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Author Topic: Lotta police dogs are going to retire soon  (Read 871 times)
Hawkmoon
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« on: July 16, 2017, 05:33:15 PM »

http://www.gjsentinel.com/news/articles/court-scent-not-enough-for-car-searc/

Precedent only in Colorado, but should work in any state that has approved the medical use of marijuana. Cop pulled over a suspect, called in a drug dog, dog alerted on car, cops searched car and found paraphernalia. Driver was convicted.

Apeal court said, "Not so fast. Marijuana is now legal, so the dog might have been alerting to something that wasn't contraband. No grounds for a search. Go back and try again."

I approve. I like it when judges follow the law -- unfortunately, it doesn't happen often enough.
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Chris
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« Reply #1 on: July 16, 2017, 06:12:08 PM »

That is a very interesting legal side effect of pot legalization I hadn't thought of.  Drug dogs were trained for multiple substances including pot.  Those dogs are out of business.  Wonder if they will stop training dogs for pot, even for states where pot is still illegal, or if they will start two types of training...
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TommyGunn
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« Reply #2 on: July 16, 2017, 06:28:58 PM »

So, if I'm getting this -- and I might not be -- (I'm never sure these days)   a guy is driving along with an illegal drug that IS NOT MARIJUANA in Colorado, is stopped by a policeman, who brings ina dog trained to sniff drugs, dog alerts, cop finds a drug that IS NOT MARIJUANA, and is still illegal, so he arrests the druggie, but the judge says it's no good 'cause the dog "might have" alerted to any drug, even marijuana, but since the MJ is legal, the druggie gets a GETOUTOFJAILFREE card.

Even though the FACT of the matter is the guy had ILLEGAL drugs? Huh? Huh? Huh? Huh?
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Firethorn
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« Reply #3 on: July 16, 2017, 06:40:19 PM »

I'm not sure how much it matters.

They've found that a lot of drug dogs have ended up being 'retrained' to alert on signals from their handler indicating that the handler wants them to alert on that particular vehicle.

It's the whole 'rewarded when they alert' thing, they don't get rewarded for NOT alerting.

I wouldn't be surprised if most of the dogs could be retrained in about 6 weeks, simply by something like:
First 2 weeks:  no MJ at all.  All the usual other stuff.
Next 2 weeks: reintroduce MJ, but don't reward when the dog alerts on it.
Last 2 weeks:  Mix of smells.  reward for everything BUT mj.

Even though the FACT of the matter is the guy had ILLEGAL drugs? Huh? Huh? Huh? Huh?

The linked article didn't say that any drugs were found.  All they found was 'paraphernalia'.  In this case, a suspected meth pipe.  If it was 10-20 years ago, it would have been a crack pipe.  Since the dude had a history, he was convicted for having the pipe.  Given that he was also convicted for possession of a controlled substance, they might of found a small amount of meth in the pipe via chemical testing.  Or maybe a search of his home linked to the finding of the pipe turned something up.
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bluestarlizzard
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« Reply #4 on: July 16, 2017, 06:42:39 PM »

That is a very interesting legal side effect of pot legalization I hadn't thought of.  Drug dogs were trained for multiple substances including pot.  Those dogs are out of business.  Wonder if they will stop training dogs for pot, even for states where pot is still illegal, or if they will start two types of training...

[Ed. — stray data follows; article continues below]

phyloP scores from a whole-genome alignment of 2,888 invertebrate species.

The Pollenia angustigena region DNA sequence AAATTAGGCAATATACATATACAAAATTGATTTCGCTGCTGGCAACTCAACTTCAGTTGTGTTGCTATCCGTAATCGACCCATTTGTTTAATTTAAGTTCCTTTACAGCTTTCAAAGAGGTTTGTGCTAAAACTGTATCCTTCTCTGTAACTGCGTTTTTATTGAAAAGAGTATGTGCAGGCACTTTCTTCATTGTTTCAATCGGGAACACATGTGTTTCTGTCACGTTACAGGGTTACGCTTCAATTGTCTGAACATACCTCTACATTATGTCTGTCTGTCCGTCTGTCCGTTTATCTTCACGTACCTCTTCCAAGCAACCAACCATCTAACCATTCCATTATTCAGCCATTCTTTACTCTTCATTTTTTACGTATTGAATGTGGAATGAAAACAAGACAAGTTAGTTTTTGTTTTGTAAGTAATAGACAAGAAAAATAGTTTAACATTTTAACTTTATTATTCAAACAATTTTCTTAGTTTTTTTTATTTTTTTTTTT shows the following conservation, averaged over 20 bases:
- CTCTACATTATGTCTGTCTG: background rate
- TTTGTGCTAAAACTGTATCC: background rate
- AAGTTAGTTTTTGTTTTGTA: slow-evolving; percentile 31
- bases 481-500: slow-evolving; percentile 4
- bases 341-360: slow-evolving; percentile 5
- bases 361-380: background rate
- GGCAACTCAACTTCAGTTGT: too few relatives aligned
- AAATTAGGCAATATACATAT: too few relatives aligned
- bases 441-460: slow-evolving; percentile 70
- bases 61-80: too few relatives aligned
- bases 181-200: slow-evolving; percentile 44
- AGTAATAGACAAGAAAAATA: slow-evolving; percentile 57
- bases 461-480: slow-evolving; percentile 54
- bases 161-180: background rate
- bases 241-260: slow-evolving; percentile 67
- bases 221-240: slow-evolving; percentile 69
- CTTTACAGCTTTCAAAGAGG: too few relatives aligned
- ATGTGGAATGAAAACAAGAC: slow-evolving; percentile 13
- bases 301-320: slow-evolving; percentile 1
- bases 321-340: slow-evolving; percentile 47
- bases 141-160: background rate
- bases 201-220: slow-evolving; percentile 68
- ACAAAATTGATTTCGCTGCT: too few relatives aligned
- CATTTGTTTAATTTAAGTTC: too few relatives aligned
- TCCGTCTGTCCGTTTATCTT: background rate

I would think they'd train new dogs not to alert to pot, send/sell the older dogs to states where it's still illegal and, as the various states legalize, the older dogs could phase out gradually.

but that probably makes too much sense...
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TommyGunn
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« Reply #5 on: July 16, 2017, 07:06:38 PM »


Quote from: TommyGunn
Even though the FACT of the matter is the guy had ILLEGAL drugs?
The linked article didn't say that any drugs were found.  All they found was 'paraphernalia'.  In this case, a suspected meth pipe.  If it was 10-20 years ago, it would have been a crack pipe.  Since the dude had a history, he was convicted for having the pipe.  Given that he was also convicted for possession of a controlled substance, they might of found a small amount of meth in the pipe via chemical testing.  Or maybe a search of his home linked to the finding of the pipe turned something up.

Yea I sorta figured something was sideways....but with the quality of reporting these days one never knows.   
Given he had a history I should think the pipe would be enough but then I also thought Hillary and OJ Simpson were guilty as sin..................... undecided
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Hawkmoon
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« Reply #6 on: July 16, 2017, 08:20:57 PM »

So, if I'm getting this -- and I might not be -- (I'm never sure these days)   a guy is driving along with an illegal drug that IS NOT MARIJUANA in Colorado, is stopped by a policeman, who brings ina dog trained to sniff drugs, dog alerts, cop finds a drug that IS NOT MARIJUANA, and is still illegal, so he arrests the druggie, but the judge says it's no good 'cause the dog "might have" alerted to any drug, even marijuana, but since the MJ is legal, the druggie gets a GETOUTOFJAILFREE card.

Even though the FACT of the matter is the guy had ILLEGAL drugs? Huh? Huh? Huh? Huh?

Correct. Because the dog can't exactly say in bark-speak, "Hey, Boss, I smell cocaine, not marijuana. Book 'em, Danno."
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Hawkmoon
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« Reply #7 on: July 16, 2017, 08:24:25 PM »